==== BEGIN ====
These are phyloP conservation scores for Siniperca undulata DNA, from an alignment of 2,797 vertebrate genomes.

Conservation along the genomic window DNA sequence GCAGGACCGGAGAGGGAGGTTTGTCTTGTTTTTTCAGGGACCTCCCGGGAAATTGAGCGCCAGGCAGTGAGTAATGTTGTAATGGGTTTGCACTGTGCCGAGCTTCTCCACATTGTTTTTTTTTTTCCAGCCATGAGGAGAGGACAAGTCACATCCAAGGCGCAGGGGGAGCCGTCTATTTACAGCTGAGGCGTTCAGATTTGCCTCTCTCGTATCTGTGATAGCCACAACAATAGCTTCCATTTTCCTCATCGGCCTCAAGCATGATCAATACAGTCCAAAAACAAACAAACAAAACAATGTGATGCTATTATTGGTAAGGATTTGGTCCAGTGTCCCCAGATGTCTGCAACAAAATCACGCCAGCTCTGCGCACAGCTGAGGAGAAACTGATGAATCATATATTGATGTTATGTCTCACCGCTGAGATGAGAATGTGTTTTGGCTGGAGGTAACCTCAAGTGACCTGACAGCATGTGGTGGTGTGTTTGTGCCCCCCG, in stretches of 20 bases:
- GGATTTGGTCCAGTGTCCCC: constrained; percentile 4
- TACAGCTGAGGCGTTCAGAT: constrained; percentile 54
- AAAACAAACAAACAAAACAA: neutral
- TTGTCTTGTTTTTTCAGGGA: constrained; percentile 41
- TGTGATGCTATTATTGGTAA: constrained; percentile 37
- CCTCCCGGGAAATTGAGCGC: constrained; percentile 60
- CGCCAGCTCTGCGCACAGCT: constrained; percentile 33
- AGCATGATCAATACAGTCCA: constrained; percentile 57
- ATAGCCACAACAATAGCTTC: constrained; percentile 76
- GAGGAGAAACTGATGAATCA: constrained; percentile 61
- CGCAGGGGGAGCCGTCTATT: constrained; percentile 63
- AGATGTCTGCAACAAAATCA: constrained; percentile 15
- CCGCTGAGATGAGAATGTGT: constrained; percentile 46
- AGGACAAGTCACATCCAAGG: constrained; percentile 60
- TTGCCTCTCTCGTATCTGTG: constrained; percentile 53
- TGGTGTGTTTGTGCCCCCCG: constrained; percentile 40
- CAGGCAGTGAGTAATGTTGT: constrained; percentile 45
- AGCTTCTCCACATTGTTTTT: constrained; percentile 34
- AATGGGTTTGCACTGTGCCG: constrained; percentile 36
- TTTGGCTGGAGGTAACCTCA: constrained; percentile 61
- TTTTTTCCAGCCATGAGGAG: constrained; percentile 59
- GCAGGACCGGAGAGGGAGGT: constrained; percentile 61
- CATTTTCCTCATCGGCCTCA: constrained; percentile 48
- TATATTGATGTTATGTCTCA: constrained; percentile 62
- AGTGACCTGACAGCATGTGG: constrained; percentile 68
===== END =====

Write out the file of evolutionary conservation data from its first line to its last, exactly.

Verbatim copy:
These are phyloP conservation scores for Siniperca undulata DNA, from an alignment of 2,797 vertebrate genomes.

Conservation along the genomic window DNA sequence GCAGGACCGGAGAGGGAGGTTTGTCTTGTTTTTTCAGGGACCTCCCGGGAAATTGAGCGCCAGGCAGTGAGTAATGTTGTAATGGGTTTGCACTGTGCCGAGCTTCTCCACATTGTTTTTTTTTTTCCAGCCATGAGGAGAGGACAAGTCACATCCAAGGCGCAGGGGGAGCCGTCTATTTACAGCTGAGGCGTTCAGATTTGCCTCTCTCGTATCTGTGATAGCCACAACAATAGCTTCCATTTTCCTCATCGGCCTCAAGCATGATCAATACAGTCCAAAAACAAACAAACAAAACAATGTGATGCTATTATTGGTAAGGATTTGGTCCAGTGTCCCCAGATGTCTGCAACAAAATCACGCCAGCTCTGCGCACAGCTGAGGAGAAACTGATGAATCATATATTGATGTTATGTCTCACCGCTGAGATGAGAATGTGTTTTGGCTGGAGGTAACCTCAAGTGACCTGACAGCATGTGGTGGTGTGTTTGTGCCCCCCG, in stretches of 20 bases:
- GGATTTGGTCCAGTGTCCCC: constrained; percentile 4
- TACAGCTGAGGCGTTCAGAT: constrained; percentile 54
- AAAACAAACAAACAAAACAA: neutral
- TTGTCTTGTTTTTTCAGGGA: constrained; percentile 41
- TGTGATGCTATTATTGGTAA: constrained; percentile 37
- CCTCCCGGGAAATTGAGCGC: constrained; percentile 60
- CGCCAGCTCTGCGCACAGCT: constrained; percentile 33
- AGCATGATCAATACAGTCCA: constrained; percentile 57
- ATAGCCACAACAATAGCTTC: constrained; percentile 76
- GAGGAGAAACTGATGAATCA: constrained; percentile 61
- CGCAGGGGGAGCCGTCTATT: constrained; percentile 63
- AGATGTCTGCAACAAAATCA: constrained; percentile 15
- CCGCTGAGATGAGAATGTGT: constrained; percentile 46
- AGGACAAGTCACATCCAAGG: constrained; percentile 60
- TTGCCTCTCTCGTATCTGTG: constrained; percentile 53
- TGGTGTGTTTGTGCCCCCCG: constrained; percentile 40
- CAGGCAGTGAGTAATGTTGT: constrained; percentile 45
- AGCTTCTCCACATTGTTTTT: constrained; percentile 34
- AATGGGTTTGCACTGTGCCG: constrained; percentile 36
- TTTGGCTGGAGGTAACCTCA: constrained; percentile 61
- TTTTTTCCAGCCATGAGGAG: constrained; percentile 59
- GCAGGACCGGAGAGGGAGGT: constrained; percentile 61
- CATTTTCCTCATCGGCCTCA: constrained; percentile 48
- TATATTGATGTTATGTCTCA: constrained; percentile 62
- AGTGACCTGACAGCATGTGG: constrained; percentile 68